A few weeks ago, Amzer sent us some sample products to review for the EVO. They included two silicone cases (one red, one black), a Micro HDMI to HDMI cable, and 2 screen protectors (one mirror, one clear).

Amzer is owned by Moftware, parent company of numerous smaller, more specific companies. The company isn’t some dinky accessory maker – they estimate that they sold 250,000 accessories for the EVO alone in the first two weeks after the phones release. Pretty impressive, if you ask me.


Silicone Skin Case

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The cases they sent us were both the soft silicone skin cases they make (rather than the rubberized hard cases they also sell). They’re pretty similar to the cases you can find at BestBuy (for $30) or Sprint ($15), but at significantly lower cost ($10 on the Amzer site or Amazon). The CEO really believes what they’re selling is a quality product, and I’d have to agree – you’re basically getting a product of the same quality (as Sprint or Best Buy) for a fraction of the cost.


This picture is small to hide the fact that it’s blurry.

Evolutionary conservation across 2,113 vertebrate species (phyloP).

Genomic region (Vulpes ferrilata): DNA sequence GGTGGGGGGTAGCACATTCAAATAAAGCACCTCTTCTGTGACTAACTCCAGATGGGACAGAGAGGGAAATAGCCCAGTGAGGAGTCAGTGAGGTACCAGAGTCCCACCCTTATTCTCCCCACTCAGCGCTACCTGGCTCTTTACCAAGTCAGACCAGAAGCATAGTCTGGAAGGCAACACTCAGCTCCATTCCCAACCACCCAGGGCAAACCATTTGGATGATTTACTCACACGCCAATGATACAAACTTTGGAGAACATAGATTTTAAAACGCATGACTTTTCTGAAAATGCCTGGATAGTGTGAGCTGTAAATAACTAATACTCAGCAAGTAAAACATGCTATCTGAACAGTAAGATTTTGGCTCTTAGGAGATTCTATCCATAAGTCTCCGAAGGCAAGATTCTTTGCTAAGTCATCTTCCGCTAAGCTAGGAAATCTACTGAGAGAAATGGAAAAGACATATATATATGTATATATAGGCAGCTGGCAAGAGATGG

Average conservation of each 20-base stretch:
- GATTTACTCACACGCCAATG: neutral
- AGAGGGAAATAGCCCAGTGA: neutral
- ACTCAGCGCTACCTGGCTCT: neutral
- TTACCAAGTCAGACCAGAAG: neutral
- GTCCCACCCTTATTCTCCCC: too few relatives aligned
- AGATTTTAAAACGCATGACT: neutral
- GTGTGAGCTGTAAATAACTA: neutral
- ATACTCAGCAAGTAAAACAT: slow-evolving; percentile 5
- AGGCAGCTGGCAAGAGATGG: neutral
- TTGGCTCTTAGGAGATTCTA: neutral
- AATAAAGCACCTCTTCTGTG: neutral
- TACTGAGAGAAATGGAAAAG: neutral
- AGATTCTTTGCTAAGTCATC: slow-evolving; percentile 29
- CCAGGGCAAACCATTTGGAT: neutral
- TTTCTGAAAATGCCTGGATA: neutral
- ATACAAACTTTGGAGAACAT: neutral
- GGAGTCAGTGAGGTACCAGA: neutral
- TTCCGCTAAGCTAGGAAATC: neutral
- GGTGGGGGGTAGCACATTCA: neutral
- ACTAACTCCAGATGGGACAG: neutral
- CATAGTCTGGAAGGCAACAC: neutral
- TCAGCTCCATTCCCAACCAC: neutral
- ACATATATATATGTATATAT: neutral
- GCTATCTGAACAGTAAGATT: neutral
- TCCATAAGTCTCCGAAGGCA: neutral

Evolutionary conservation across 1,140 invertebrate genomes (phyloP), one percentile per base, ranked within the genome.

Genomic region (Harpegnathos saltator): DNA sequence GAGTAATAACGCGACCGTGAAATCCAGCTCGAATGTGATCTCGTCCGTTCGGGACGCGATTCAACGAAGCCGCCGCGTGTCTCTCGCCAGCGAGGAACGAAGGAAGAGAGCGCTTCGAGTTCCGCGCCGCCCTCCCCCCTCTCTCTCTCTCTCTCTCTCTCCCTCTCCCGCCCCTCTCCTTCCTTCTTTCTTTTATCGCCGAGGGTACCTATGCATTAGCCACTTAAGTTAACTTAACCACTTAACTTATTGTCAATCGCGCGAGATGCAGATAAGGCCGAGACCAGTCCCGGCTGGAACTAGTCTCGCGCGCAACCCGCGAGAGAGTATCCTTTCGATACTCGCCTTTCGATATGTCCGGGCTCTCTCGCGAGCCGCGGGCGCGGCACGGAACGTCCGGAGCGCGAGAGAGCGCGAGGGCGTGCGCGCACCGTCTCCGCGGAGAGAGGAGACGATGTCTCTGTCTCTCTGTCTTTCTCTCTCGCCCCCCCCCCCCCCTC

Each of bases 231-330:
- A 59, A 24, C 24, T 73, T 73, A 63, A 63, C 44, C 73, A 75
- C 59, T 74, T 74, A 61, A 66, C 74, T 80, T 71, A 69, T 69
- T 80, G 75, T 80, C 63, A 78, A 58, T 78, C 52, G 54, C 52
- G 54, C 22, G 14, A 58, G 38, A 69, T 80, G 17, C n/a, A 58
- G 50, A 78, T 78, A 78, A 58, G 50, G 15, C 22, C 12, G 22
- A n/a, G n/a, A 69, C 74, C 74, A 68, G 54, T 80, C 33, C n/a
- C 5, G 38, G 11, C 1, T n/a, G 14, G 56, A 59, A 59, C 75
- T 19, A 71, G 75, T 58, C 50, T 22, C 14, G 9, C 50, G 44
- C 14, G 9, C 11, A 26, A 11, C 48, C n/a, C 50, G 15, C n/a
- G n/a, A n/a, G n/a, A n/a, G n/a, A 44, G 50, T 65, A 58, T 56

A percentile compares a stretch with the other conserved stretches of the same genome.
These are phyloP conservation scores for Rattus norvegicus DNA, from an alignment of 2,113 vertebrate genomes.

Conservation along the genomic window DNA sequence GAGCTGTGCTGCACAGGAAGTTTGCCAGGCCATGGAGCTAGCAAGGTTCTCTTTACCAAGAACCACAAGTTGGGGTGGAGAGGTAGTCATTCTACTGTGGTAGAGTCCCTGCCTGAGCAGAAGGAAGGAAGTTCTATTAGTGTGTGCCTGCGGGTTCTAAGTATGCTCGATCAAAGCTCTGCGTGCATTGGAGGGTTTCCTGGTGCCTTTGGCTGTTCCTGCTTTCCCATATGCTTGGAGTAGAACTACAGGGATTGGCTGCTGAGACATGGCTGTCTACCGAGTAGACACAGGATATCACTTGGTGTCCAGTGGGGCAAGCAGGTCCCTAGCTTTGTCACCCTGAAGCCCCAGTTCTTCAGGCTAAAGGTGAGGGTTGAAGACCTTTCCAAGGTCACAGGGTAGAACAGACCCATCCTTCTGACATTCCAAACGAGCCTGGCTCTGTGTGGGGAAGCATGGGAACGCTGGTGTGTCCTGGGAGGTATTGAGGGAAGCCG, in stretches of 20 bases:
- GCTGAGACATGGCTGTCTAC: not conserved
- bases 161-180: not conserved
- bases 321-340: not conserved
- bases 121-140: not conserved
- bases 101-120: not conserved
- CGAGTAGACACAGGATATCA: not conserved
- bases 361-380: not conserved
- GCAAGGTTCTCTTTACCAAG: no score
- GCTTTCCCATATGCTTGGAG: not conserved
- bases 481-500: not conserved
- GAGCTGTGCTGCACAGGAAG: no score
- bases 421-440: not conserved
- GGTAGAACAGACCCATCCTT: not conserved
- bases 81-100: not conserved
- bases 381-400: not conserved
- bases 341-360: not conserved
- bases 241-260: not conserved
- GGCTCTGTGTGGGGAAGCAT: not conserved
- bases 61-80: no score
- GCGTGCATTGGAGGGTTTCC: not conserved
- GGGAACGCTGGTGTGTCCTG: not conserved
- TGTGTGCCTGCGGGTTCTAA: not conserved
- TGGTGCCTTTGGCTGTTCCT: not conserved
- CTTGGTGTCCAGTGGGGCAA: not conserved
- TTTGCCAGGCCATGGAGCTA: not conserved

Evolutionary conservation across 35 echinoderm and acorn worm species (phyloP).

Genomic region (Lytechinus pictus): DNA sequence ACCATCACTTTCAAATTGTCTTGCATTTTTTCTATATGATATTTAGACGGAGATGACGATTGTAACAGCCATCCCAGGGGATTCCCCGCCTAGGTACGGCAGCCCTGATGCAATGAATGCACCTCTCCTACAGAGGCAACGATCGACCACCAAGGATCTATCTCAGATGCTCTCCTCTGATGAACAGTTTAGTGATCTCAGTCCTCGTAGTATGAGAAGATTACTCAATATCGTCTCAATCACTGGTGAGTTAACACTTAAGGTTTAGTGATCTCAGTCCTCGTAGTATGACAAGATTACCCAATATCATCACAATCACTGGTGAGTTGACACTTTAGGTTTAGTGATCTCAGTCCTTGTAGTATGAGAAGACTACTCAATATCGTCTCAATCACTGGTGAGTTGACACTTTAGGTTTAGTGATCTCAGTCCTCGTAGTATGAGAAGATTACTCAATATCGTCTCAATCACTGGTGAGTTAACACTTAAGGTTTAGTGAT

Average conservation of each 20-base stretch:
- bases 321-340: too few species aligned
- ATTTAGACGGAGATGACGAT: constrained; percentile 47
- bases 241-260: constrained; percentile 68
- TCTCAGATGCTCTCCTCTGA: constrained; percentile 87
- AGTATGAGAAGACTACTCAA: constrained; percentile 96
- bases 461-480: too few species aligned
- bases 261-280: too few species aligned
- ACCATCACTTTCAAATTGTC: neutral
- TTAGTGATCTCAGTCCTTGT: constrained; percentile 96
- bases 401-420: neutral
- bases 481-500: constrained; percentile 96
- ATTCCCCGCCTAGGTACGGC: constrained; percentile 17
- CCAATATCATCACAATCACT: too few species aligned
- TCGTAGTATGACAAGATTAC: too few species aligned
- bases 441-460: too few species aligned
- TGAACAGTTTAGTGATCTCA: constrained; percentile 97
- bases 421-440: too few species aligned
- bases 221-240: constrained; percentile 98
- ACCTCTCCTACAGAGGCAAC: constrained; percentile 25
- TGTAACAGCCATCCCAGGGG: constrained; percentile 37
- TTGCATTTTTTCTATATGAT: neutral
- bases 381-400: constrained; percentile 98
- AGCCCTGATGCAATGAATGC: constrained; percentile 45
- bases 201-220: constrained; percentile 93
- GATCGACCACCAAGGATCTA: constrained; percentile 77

It’s a one-piece design, with a reinforced “X” across the back stretching to the corners. Most of the case is textured, though the buttons and reinforced parts are (surprisingly) smooth. It’s made with the company’s “Organic Anti-Dust (OAD) Technology” – which may sound like a marketing gimmick, but hell, it actually works. Will you get some pocket lint on the case? Yes, but I’d estimate you get about a fifth of the dust you’d see with a normal case. And when you do get some lint on it, you literally just wipe it off – the coating makes the case less sticky, as well.


The only downside of the case – and this is going to happen with any case you buy, regardless of brand – is that it there’s no ventilation for the back of the phone. The EVO (and most smartphones, for that matter) generates a decent amount of heat between the battery and the CPU. When a battery is hot, it dies faster (the inverse is also true). As a result, the battery life can be somewhat shortened when using a case. Personally, that’s something I can live with, given that it also protects my phone from scratches and minor falls – all in all, I think it’s a fair price to pay.

Another thing I noticed after a few weeks of use was that the silicone softened up. It’s not like it’s falling off the phone, and I’m not worried about it at all – it just happened, and in the spirit of a complete review, I’m including it.


Mirror Screen Protector


To be honest: when I opened the box and saw this, I (sarcastically) thought “Classy.” I didn’t want to bite the hand that feeds though, so I decided I’d review it first (and the clear cover second), and I’d keep it on for 3 days to make sure I really gave it a chance to grow on me. As it turned out, I didn’t need that long – once it’s on the phone, it looks surprisingly better than you’d think.